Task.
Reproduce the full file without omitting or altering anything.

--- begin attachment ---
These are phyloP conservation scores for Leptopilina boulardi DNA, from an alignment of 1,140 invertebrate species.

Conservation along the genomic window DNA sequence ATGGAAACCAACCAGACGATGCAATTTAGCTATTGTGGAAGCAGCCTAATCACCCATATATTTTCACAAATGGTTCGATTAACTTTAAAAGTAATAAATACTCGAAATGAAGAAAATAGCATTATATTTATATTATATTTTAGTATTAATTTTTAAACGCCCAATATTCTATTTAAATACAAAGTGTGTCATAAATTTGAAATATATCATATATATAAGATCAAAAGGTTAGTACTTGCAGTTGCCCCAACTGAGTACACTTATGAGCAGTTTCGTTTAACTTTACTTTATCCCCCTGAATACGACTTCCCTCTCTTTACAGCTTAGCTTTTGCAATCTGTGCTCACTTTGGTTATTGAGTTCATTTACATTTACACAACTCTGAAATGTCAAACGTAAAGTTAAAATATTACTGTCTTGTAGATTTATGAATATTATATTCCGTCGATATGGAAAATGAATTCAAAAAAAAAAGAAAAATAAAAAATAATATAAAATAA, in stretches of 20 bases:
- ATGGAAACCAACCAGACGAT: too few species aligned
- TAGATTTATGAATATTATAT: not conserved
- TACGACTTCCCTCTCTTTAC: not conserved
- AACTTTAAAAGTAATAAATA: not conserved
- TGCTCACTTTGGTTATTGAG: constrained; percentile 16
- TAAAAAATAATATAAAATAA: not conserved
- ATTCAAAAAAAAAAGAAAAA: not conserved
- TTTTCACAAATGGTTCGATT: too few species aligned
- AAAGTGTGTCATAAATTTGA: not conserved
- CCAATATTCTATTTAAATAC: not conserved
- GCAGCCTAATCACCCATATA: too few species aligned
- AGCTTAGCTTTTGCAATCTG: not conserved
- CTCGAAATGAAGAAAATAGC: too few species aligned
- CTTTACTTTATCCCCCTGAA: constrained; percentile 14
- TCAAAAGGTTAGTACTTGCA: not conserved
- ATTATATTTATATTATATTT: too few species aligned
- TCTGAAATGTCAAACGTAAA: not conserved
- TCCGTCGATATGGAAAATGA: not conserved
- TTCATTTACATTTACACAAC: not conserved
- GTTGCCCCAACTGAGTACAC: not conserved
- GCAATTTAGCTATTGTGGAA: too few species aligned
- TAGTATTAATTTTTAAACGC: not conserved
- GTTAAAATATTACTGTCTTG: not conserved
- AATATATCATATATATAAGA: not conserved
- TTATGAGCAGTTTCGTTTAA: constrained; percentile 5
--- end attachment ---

These are phyloP conservation scores for Leptopilina boulardi DNA, from an alignment of 1,140 invertebrate species.

Conservation along the genomic window DNA sequence ATGGAAACCAACCAGACGATGCAATTTAGCTATTGTGGAAGCAGCCTAATCACCCATATATTTTCACAAATGGTTCGATTAACTTTAAAAGTAATAAATACTCGAAATGAAGAAAATAGCATTATATTTATATTATATTTTAGTATTAATTTTTAAACGCCCAATATTCTATTTAAATACAAAGTGTGTCATAAATTTGAAATATATCATATATATAAGATCAAAAGGTTAGTACTTGCAGTTGCCCCAACTGAGTACACTTATGAGCAGTTTCGTTTAACTTTACTTTATCCCCCTGAATACGACTTCCCTCTCTTTACAGCTTAGCTTTTGCAATCTGTGCTCACTTTGGTTATTGAGTTCATTTACATTTACACAACTCTGAAATGTCAAACGTAAAGTTAAAATATTACTGTCTTGTAGATTTATGAATATTATATTCCGTCGATATGGAAAATGAATTCAAAAAAAAAAGAAAAATAAAAAATAATATAAAATAA, in stretches of 20 bases:
- ATGGAAACCAACCAGACGAT: too few species aligned
- TAGATTTATGAATATTATAT: not conserved
- TACGACTTCCCTCTCTTTAC: not conserved
- AACTTTAAAAGTAATAAATA: not conserved
- TGCTCACTTTGGTTATTGAG: constrained; percentile 16
- TAAAAAATAATATAAAATAA: not conserved
- ATTCAAAAAAAAAAGAAAAA: not conserved
- TTTTCACAAATGGTTCGATT: too few species aligned
- AAAGTGTGTCATAAATTTGA: not conserved
- CCAATATTCTATTTAAATAC: not conserved
- GCAGCCTAATCACCCATATA: too few species aligned
- AGCTTAGCTTTTGCAATCTG: not conserved
- CTCGAAATGAAGAAAATAGC: too few species aligned
- CTTTACTTTATCCCCCTGAA: constrained; percentile 14
- TCAAAAGGTTAGTACTTGCA: not conserved
- ATTATATTTATATTATATTT: too few species aligned
- TCTGAAATGTCAAACGTAAA: not conserved
- TCCGTCGATATGGAAAATGA: not conserved
- TTCATTTACATTTACACAAC: not conserved
- GTTGCCCCAACTGAGTACAC: not conserved
- GCAATTTAGCTATTGTGGAA: too few species aligned
- TAGTATTAATTTTTAAACGC: not conserved
- GTTAAAATATTACTGTCTTG: not conserved
- AATATATCATATATATAAGA: not conserved
- TTATGAGCAGTTTCGTTTAA: constrained; percentile 5